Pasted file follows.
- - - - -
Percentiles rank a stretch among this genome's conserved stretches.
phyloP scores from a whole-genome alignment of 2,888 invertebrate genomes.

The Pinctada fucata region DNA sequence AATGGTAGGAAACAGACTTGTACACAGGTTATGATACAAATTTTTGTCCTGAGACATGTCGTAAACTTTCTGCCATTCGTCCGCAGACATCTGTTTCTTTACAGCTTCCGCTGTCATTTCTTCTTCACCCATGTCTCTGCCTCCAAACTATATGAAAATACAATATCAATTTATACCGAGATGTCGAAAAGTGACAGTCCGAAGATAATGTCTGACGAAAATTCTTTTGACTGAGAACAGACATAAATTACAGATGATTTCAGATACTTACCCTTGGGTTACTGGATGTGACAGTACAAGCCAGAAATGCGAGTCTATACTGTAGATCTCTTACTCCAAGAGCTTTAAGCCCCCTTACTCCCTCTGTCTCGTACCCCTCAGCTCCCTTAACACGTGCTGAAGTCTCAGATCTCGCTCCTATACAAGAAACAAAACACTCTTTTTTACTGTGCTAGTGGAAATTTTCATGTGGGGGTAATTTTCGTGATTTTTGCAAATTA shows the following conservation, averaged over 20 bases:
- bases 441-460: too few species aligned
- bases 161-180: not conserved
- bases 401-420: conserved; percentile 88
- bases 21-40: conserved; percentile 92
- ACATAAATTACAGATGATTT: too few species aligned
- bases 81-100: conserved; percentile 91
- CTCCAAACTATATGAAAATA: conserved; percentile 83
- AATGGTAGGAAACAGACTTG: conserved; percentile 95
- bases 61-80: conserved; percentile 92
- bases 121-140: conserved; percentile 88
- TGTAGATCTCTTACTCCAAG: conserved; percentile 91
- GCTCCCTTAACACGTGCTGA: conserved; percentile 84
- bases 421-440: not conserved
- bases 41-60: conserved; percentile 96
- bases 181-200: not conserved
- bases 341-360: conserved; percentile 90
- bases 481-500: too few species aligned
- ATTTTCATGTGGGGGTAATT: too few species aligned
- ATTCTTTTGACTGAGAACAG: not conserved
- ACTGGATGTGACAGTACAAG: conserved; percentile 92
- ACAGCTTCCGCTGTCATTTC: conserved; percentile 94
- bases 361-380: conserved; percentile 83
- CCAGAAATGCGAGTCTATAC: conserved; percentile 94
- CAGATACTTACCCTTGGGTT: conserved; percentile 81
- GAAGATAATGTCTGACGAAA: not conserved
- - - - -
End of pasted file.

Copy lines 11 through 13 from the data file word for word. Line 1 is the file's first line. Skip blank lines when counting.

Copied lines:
- AATGGTAGGAAACAGACTTG: conserved; percentile 95
- bases 61-80: conserved; percentile 92
- bases 121-140: conserved; percentile 88